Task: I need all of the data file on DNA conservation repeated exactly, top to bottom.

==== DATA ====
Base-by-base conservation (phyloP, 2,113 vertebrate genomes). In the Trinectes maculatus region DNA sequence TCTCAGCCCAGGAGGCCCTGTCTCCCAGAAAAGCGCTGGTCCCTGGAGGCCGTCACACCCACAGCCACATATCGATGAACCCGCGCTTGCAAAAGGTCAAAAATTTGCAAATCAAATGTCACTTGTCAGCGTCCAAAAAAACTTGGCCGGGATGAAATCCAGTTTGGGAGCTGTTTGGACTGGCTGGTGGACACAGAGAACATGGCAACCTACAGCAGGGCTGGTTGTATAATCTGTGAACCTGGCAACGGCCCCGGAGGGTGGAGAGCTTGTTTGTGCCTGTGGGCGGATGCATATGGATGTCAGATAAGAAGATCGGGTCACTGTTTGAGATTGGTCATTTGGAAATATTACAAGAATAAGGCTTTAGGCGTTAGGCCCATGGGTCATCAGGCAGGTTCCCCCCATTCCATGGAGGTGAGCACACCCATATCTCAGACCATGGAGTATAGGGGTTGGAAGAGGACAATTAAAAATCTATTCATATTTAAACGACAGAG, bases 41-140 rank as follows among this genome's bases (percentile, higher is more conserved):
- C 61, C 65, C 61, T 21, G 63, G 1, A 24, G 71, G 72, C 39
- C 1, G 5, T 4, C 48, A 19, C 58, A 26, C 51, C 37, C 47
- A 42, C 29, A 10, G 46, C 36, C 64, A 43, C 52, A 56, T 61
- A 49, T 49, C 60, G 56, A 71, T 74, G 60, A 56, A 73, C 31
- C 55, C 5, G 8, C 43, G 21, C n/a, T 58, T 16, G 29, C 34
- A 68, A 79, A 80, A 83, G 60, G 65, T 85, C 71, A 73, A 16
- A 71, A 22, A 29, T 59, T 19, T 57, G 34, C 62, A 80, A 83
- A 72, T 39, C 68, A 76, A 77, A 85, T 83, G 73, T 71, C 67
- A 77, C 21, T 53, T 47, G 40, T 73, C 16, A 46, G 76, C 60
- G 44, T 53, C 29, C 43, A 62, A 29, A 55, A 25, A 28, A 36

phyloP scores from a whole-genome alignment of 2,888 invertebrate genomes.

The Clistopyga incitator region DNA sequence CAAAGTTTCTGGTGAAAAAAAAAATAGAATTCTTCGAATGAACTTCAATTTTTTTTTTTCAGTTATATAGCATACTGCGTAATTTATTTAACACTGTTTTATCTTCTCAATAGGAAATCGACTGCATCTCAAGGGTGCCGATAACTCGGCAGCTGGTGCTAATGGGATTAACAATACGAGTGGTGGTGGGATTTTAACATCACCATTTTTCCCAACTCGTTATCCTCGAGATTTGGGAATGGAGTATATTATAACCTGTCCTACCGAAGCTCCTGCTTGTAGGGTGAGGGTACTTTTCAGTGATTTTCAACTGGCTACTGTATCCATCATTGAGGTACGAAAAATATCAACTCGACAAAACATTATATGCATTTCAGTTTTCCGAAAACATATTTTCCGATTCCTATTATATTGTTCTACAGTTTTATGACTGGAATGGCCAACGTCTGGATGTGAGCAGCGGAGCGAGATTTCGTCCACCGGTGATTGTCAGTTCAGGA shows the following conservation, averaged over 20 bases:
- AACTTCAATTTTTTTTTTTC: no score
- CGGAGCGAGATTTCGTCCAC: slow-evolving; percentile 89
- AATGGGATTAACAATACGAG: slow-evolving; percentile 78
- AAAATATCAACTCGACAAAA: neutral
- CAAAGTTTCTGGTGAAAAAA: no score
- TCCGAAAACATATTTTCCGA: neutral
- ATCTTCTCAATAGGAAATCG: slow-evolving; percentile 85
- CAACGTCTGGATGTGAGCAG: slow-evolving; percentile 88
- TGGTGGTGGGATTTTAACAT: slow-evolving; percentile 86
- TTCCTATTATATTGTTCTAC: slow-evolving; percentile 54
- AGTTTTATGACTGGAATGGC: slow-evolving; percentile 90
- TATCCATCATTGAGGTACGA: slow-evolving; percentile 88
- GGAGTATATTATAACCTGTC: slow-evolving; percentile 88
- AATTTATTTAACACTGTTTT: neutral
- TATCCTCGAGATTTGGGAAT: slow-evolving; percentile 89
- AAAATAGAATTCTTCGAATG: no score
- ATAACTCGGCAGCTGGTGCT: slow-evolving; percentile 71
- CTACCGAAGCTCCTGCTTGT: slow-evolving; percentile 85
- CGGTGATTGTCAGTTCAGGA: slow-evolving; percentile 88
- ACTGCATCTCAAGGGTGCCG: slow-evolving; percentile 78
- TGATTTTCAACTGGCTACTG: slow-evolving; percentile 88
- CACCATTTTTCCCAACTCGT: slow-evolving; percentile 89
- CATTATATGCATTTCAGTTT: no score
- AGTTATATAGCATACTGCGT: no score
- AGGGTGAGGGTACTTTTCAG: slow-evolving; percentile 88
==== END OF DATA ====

Base-by-base conservation (phyloP, 2,113 vertebrate genomes). In the Trinectes maculatus region DNA sequence TCTCAGCCCAGGAGGCCCTGTCTCCCAGAAAAGCGCTGGTCCCTGGAGGCCGTCACACCCACAGCCACATATCGATGAACCCGCGCTTGCAAAAGGTCAAAAATTTGCAAATCAAATGTCACTTGTCAGCGTCCAAAAAAACTTGGCCGGGATGAAATCCAGTTTGGGAGCTGTTTGGACTGGCTGGTGGACACAGAGAACATGGCAACCTACAGCAGGGCTGGTTGTATAATCTGTGAACCTGGCAACGGCCCCGGAGGGTGGAGAGCTTGTTTGTGCCTGTGGGCGGATGCATATGGATGTCAGATAAGAAGATCGGGTCACTGTTTGAGATTGGTCATTTGGAAATATTACAAGAATAAGGCTTTAGGCGTTAGGCCCATGGGTCATCAGGCAGGTTCCCCCCATTCCATGGAGGTGAGCACACCCATATCTCAGACCATGGAGTATAGGGGTTGGAAGAGGACAATTAAAAATCTATTCATATTTAAACGACAGAG, bases 41-140 rank as follows among this genome's bases (percentile, higher is more conserved):
- C 61, C 65, C 61, T 21, G 63, G 1, A 24, G 71, G 72, C 39
- C 1, G 5, T 4, C 48, A 19, C 58, A 26, C 51, C 37, C 47
- A 42, C 29, A 10, G 46, C 36, C 64, A 43, C 52, A 56, T 61
- A 49, T 49, C 60, G 56, A 71, T 74, G 60, A 56, A 73, C 31
- C 55, C 5, G 8, C 43, G 21, C n/a, T 58, T 16, G 29, C 34
- A 68, A 79, A 80, A 83, G 60, G 65, T 85, C 71, A 73, A 16
- A 71, A 22, A 29, T 59, T 19, T 57, G 34, C 62, A 80, A 83
- A 72, T 39, C 68, A 76, A 77, A 85, T 83, G 73, T 71, C 67
- A 77, C 21, T 53, T 47, G 40, T 73, C 16, A 46, G 76, C 60
- G 44, T 53, C 29, C 43, A 62, A 29, A 55, A 25, A 28, A 36

phyloP scores from a whole-genome alignment of 2,888 invertebrate genomes.

The Clistopyga incitator region DNA sequence CAAAGTTTCTGGTGAAAAAAAAAATAGAATTCTTCGAATGAACTTCAATTTTTTTTTTTCAGTTATATAGCATACTGCGTAATTTATTTAACACTGTTTTATCTTCTCAATAGGAAATCGACTGCATCTCAAGGGTGCCGATAACTCGGCAGCTGGTGCTAATGGGATTAACAATACGAGTGGTGGTGGGATTTTAACATCACCATTTTTCCCAACTCGTTATCCTCGAGATTTGGGAATGGAGTATATTATAACCTGTCCTACCGAAGCTCCTGCTTGTAGGGTGAGGGTACTTTTCAGTGATTTTCAACTGGCTACTGTATCCATCATTGAGGTACGAAAAATATCAACTCGACAAAACATTATATGCATTTCAGTTTTCCGAAAACATATTTTCCGATTCCTATTATATTGTTCTACAGTTTTATGACTGGAATGGCCAACGTCTGGATGTGAGCAGCGGAGCGAGATTTCGTCCACCGGTGATTGTCAGTTCAGGA shows the following conservation, averaged over 20 bases:
- AACTTCAATTTTTTTTTTTC: no score
- CGGAGCGAGATTTCGTCCAC: slow-evolving; percentile 89
- AATGGGATTAACAATACGAG: slow-evolving; percentile 78
- AAAATATCAACTCGACAAAA: neutral
- CAAAGTTTCTGGTGAAAAAA: no score
- TCCGAAAACATATTTTCCGA: neutral
- ATCTTCTCAATAGGAAATCG: slow-evolving; percentile 85
- CAACGTCTGGATGTGAGCAG: slow-evolving; percentile 88
- TGGTGGTGGGATTTTAACAT: slow-evolving; percentile 86
- TTCCTATTATATTGTTCTAC: slow-evolving; percentile 54
- AGTTTTATGACTGGAATGGC: slow-evolving; percentile 90
- TATCCATCATTGAGGTACGA: slow-evolving; percentile 88
- GGAGTATATTATAACCTGTC: slow-evolving; percentile 88
- AATTTATTTAACACTGTTTT: neutral
- TATCCTCGAGATTTGGGAAT: slow-evolving; percentile 89
- AAAATAGAATTCTTCGAATG: no score
- ATAACTCGGCAGCTGGTGCT: slow-evolving; percentile 71
- CTACCGAAGCTCCTGCTTGT: slow-evolving; percentile 85
- CGGTGATTGTCAGTTCAGGA: slow-evolving; percentile 88
- ACTGCATCTCAAGGGTGCCG: slow-evolving; percentile 78
- TGATTTTCAACTGGCTACTG: slow-evolving; percentile 88
- CACCATTTTTCCCAACTCGT: slow-evolving; percentile 89
- CATTATATGCATTTCAGTTT: no score
- AGTTATATAGCATACTGCGT: no score
- AGGGTGAGGGTACTTTTCAG: slow-evolving; percentile 88